Protests as seen by the FJP's newspaper

In an attempt to report public opinion towards all the protests that took place in the past eight months since Morsi came to power, the Freedom and Justice Party's newspaper, al-Horreya wa al-Adala, published this news article on 15 March in its Youth and Sports section.


Despite the fact that people are clearly divided about everything from Morsi to the weather, MB’s report shows a uncharacteristically unified image of society. From the Ettihidiya clashes and Tahrir sit-ins to Port Said protests and the Ultras’ attacks; the Egyptian people who had one collective view on the matter: Protesters are thugs.

The article, which is merely a collection of tweets and FB status updates by ungoogleable individual(s), begins with this headline: What do you want to be? A thug.

The sub-headline then goes:“It's a great job, gets you fame and money..."And if you get caught, you're an activist!"

Sohila Mahmoud on Facebook: "I don't see any reason to block the roads, why is everyone silent about these continued acts of thuggery against the average Egyptian citizen, who wakes up to make a living, only to go back home empty-handed?"

According to the article, “activists,” on Facebook have unanimously confirmed that these protests Mahmoud is referring to are "crimes" which can only be committed by "thugs."

"This is a crime against society. Thugs who throw rocks at the police, or Molotov cocktails, carry guns or knives should be immediately shot, so that we'd get rid of the National Damnation Front's thugs and the toppled president's as well," hopes Mohamed Abdullah in his FB status.

"What are these demands they are making? Don't they see our economic situations? Can't they feel our foreign enemies just glaring at and stalking us? Or are you the domestic enemies, as we have describe you since all the evidence is against you. Have mercy on your country, it's not just for you, but for all the Muslims and Christians inside of it. So we have the right to fear for it and hold you accountable for any mistake you make that harms Egypt for it is really the Mother of the World," said Hamid Rashid, another representative sample from the heart of Cairo.

Further down the FJP reporter's newsfeed, a status, by an Abu Osama Shehab, said: "This is a crime by all standards committed by failed politicians to burn Egypt and bring down the president, but they will fail, God willing."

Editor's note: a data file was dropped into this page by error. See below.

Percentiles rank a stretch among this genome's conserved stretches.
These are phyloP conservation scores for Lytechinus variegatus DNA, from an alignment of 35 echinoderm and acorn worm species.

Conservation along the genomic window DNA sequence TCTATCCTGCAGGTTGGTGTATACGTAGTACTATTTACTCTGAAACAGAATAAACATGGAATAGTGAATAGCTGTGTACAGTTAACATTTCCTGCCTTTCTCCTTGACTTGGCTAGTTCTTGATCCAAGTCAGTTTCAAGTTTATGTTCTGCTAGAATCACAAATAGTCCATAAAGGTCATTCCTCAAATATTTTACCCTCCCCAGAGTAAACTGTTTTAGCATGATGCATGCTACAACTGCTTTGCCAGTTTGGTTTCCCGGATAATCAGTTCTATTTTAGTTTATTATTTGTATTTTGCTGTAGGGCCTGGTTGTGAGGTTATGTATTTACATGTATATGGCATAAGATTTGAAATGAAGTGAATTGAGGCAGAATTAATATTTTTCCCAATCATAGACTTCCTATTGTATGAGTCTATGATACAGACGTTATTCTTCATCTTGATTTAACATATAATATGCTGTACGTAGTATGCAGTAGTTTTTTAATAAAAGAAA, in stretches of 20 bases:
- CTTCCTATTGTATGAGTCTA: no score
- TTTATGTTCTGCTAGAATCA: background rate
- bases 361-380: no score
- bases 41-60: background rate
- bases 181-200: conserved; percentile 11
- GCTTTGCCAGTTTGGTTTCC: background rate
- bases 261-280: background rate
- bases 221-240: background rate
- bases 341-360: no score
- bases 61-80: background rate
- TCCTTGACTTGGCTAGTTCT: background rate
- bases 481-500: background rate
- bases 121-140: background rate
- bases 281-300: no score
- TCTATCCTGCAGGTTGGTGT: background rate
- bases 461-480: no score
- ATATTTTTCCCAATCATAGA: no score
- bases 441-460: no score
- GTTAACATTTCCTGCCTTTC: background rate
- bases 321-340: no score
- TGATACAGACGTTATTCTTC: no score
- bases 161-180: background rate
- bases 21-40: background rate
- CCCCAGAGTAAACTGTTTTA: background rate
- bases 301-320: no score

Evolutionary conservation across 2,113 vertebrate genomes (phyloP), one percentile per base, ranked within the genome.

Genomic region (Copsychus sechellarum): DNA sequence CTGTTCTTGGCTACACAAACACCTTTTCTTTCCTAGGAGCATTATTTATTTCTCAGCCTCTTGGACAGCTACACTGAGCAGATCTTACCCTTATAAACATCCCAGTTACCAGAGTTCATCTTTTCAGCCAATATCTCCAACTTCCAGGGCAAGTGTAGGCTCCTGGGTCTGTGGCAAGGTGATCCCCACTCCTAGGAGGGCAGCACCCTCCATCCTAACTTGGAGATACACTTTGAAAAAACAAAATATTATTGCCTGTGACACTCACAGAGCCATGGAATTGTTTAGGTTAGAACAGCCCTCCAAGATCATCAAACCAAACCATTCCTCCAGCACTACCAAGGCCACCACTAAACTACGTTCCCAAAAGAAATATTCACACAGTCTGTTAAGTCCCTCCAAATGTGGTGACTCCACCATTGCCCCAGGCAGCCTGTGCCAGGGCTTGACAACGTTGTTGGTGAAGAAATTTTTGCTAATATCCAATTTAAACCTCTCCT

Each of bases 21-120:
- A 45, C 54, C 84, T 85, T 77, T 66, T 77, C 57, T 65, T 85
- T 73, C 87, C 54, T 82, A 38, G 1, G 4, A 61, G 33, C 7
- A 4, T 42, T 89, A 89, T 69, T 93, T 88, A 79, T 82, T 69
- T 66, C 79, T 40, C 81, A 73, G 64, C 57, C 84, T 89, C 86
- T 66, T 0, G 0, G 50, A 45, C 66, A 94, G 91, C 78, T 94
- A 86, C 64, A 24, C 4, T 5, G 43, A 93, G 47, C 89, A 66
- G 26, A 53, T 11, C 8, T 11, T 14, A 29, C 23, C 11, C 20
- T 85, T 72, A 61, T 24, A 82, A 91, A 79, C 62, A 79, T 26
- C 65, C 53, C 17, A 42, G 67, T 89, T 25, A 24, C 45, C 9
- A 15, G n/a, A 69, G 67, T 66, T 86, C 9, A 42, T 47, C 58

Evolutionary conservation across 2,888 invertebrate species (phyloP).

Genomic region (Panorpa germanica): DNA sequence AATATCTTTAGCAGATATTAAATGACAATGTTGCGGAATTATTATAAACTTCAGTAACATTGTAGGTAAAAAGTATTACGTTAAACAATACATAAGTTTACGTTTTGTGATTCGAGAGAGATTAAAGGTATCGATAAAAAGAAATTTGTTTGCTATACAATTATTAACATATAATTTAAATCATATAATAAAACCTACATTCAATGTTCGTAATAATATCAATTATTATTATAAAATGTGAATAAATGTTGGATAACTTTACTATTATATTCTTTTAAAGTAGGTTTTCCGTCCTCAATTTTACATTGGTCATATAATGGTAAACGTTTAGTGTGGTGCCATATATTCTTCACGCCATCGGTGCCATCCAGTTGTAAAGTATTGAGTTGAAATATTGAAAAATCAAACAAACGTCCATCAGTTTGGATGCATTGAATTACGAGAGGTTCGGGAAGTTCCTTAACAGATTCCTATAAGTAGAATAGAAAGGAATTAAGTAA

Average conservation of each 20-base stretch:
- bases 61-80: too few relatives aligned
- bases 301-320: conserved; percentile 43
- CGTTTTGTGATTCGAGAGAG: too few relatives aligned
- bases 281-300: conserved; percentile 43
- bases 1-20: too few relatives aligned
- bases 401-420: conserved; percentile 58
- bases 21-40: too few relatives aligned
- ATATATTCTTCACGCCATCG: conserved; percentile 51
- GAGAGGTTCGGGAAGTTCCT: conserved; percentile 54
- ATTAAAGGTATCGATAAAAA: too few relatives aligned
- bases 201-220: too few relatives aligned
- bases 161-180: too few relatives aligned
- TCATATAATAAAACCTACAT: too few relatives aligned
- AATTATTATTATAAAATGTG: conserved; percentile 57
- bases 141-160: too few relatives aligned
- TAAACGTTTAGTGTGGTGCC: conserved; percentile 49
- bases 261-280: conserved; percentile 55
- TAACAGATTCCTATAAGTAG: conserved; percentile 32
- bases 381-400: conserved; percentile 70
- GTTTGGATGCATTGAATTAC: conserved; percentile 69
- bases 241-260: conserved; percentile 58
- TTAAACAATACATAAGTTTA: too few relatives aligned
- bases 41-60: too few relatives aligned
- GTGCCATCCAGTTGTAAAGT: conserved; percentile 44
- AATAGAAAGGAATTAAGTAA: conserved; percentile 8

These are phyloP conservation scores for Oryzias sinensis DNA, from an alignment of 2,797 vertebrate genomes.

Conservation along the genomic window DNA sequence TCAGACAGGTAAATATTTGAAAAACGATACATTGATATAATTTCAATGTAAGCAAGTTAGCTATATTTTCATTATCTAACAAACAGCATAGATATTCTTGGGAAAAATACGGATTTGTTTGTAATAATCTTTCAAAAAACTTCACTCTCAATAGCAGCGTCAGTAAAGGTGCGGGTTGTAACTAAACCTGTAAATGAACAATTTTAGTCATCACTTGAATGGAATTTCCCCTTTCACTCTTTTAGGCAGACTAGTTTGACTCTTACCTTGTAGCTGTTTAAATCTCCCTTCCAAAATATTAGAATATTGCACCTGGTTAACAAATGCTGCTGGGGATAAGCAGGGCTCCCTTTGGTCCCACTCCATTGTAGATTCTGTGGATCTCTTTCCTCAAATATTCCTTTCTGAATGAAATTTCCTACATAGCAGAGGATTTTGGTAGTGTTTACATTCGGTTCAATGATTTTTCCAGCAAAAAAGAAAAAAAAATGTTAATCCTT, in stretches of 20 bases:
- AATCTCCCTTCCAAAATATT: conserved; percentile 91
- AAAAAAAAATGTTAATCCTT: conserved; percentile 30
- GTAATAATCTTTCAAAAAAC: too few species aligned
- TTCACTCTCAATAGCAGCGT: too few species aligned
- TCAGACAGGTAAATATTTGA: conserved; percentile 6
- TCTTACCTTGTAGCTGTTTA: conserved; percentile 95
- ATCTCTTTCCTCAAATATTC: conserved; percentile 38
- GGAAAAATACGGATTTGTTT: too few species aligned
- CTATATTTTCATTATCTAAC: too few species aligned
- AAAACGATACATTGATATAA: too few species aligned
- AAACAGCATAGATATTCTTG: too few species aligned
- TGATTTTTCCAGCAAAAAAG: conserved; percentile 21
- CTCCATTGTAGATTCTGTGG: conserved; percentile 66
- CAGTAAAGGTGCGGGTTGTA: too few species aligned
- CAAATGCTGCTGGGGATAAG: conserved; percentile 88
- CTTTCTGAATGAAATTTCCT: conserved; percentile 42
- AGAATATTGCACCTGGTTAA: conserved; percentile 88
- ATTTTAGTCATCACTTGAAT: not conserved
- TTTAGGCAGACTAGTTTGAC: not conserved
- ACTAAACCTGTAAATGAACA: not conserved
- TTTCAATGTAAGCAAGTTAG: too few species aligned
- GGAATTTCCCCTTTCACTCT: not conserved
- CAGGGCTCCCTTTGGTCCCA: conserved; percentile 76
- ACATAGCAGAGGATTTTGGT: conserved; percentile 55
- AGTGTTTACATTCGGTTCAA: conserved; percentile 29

"The goal of these acts is to destroy the country's economy and waste state prestige. It's about pushing certain groups to destroy the police, and force owners to sell their properties - to completely destroy tourism - and get in the way of the country's interest. And to make matters worse, the Public Prosecution's pushing the citizen's right to arrest into effect, will be abused, which will push the country towards civil war," Abdo Mosad said.

A thug, not a revolutionary.

Others like Ibrahim Abu Attia found the labels the "feloul media" gave these vandals weird.

"Are those who block the roads, burned, vandalize, steal and call for chaos and strikes called protesters? All of these people are nothing but enemies of the revolution, outlaws. Are those who burn the Football Association called protesters? Are those who burn the Police Club called protesters? Those serve no one but the supporters of the counter-revolution,” he said.

Then another member of Egypt's homogeneous society, Mostafa Shokry, tweeted: "They're just some thugs, and the media and the parties call them protesters, they have no goal but chaos."

Followed by a Hany Zahdy: "When you hear the media call a thug a protester, know straight away that it is funding thuggery or financially benefiting from it."

"It's a crime, of course. What's the rest of the people's fault? What's the patient who's going to the doctor for treatment's fault, the patient who could die on the way there because thugs blocks the roads. What about tired people who are going home from work, people who want to go home early to rest, shave and go to their second job to provide for themselves and their families? What's their fault?"  wondered Ahmed Kamal.

"Blocking the road was never a protest tactic in any time or in any place. I think the person blocking the road knows that that's barbaric, even if his demands are legitimate, because he's blocking the average citizen's way, who may have demands that are more important and more pressing than his own, but is behaving and expressing himself respectfully and peacefully. I think Egyptians have a background they can't forget about stating their demands, which they learned in the revolution's days," said Ahmed Mahmoud, the only person in the article so far to have used the words "I think" when expressing personal views.

"This is a barbaric and thuggish way, it is a blatant violation of the citizen's freedom. This is a way only someone who wants to distort the country's reputation and image in front of the world to force the president to take his orders, which are impossible to establish. From this point forth, there will be bloodshed and intentional vandalism," warned Medhat abu Talab.

For those who haven't yet understood what thuggery is, who is doing/funding/covering it and why, an “Egyptian mother” reminded the FJP that "thuggery is the work of gangs."

"This is the counter-revolution lead by the feloul and the Damnation Front, which is given media coverage by the lying media, which is owned by the feloul," she reasoned.

"These thugs are very well financed  and they along with the street children are working very well and making a lot of money. They are protected by the NSF lawyers who wait by police departments to bail them out and defend them day after day," revealed a Nasser Ahmed, who didn’t need to provide any evidence to support his claim, since no one wanted to refute them.